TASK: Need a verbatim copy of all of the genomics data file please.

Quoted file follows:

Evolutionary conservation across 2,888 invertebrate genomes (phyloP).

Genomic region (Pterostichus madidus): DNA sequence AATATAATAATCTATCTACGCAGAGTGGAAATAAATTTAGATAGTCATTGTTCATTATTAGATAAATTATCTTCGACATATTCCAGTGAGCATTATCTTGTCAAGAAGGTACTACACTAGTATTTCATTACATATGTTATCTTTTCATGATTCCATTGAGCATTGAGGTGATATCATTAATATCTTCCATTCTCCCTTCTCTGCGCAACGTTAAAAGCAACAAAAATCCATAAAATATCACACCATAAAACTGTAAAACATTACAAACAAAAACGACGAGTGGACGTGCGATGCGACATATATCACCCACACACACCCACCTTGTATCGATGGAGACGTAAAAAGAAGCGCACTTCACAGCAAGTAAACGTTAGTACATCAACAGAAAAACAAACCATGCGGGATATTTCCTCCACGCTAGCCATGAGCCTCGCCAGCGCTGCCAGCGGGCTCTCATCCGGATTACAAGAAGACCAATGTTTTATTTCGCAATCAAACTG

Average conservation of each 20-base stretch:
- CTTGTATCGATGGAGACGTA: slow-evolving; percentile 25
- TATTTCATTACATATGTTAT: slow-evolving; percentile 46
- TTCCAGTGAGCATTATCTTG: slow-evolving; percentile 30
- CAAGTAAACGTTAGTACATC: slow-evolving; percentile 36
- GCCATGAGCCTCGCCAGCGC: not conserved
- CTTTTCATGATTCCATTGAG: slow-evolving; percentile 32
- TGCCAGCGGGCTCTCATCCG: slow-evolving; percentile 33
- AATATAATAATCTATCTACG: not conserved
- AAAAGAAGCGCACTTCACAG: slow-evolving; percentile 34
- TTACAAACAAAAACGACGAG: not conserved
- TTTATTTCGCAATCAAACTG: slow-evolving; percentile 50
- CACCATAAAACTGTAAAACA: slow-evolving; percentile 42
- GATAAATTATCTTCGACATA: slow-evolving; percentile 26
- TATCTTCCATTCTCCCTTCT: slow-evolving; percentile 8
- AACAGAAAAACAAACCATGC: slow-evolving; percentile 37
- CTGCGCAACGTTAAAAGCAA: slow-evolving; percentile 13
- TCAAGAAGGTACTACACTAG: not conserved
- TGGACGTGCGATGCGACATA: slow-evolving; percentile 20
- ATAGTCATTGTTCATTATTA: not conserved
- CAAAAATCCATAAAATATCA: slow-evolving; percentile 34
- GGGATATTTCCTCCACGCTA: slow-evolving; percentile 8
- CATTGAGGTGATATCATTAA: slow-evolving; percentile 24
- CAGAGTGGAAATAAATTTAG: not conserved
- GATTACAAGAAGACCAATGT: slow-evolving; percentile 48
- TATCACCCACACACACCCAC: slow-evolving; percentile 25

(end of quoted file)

Evolutionary conservation across 2,888 invertebrate genomes (phyloP).

Genomic region (Pterostichus madidus): DNA sequence AATATAATAATCTATCTACGCAGAGTGGAAATAAATTTAGATAGTCATTGTTCATTATTAGATAAATTATCTTCGACATATTCCAGTGAGCATTATCTTGTCAAGAAGGTACTACACTAGTATTTCATTACATATGTTATCTTTTCATGATTCCATTGAGCATTGAGGTGATATCATTAATATCTTCCATTCTCCCTTCTCTGCGCAACGTTAAAAGCAACAAAAATCCATAAAATATCACACCATAAAACTGTAAAACATTACAAACAAAAACGACGAGTGGACGTGCGATGCGACATATATCACCCACACACACCCACCTTGTATCGATGGAGACGTAAAAAGAAGCGCACTTCACAGCAAGTAAACGTTAGTACATCAACAGAAAAACAAACCATGCGGGATATTTCCTCCACGCTAGCCATGAGCCTCGCCAGCGCTGCCAGCGGGCTCTCATCCGGATTACAAGAAGACCAATGTTTTATTTCGCAATCAAACTG

Average conservation of each 20-base stretch:
- CTTGTATCGATGGAGACGTA: slow-evolving; percentile 25
- TATTTCATTACATATGTTAT: slow-evolving; percentile 46
- TTCCAGTGAGCATTATCTTG: slow-evolving; percentile 30
- CAAGTAAACGTTAGTACATC: slow-evolving; percentile 36
- GCCATGAGCCTCGCCAGCGC: not conserved
- CTTTTCATGATTCCATTGAG: slow-evolving; percentile 32
- TGCCAGCGGGCTCTCATCCG: slow-evolving; percentile 33
- AATATAATAATCTATCTACG: not conserved
- AAAAGAAGCGCACTTCACAG: slow-evolving; percentile 34
- TTACAAACAAAAACGACGAG: not conserved
- TTTATTTCGCAATCAAACTG: slow-evolving; percentile 50
- CACCATAAAACTGTAAAACA: slow-evolving; percentile 42
- GATAAATTATCTTCGACATA: slow-evolving; percentile 26
- TATCTTCCATTCTCCCTTCT: slow-evolving; percentile 8
- AACAGAAAAACAAACCATGC: slow-evolving; percentile 37
- CTGCGCAACGTTAAAAGCAA: slow-evolving; percentile 13
- TCAAGAAGGTACTACACTAG: not conserved
- TGGACGTGCGATGCGACATA: slow-evolving; percentile 20
- ATAGTCATTGTTCATTATTA: not conserved
- CAAAAATCCATAAAATATCA: slow-evolving; percentile 34
- GGGATATTTCCTCCACGCTA: slow-evolving; percentile 8
- CATTGAGGTGATATCATTAA: slow-evolving; percentile 24
- CAGAGTGGAAATAAATTTAG: not conserved
- GATTACAAGAAGACCAATGT: slow-evolving; percentile 48
- TATCACCCACACACACCCAC: slow-evolving; percentile 25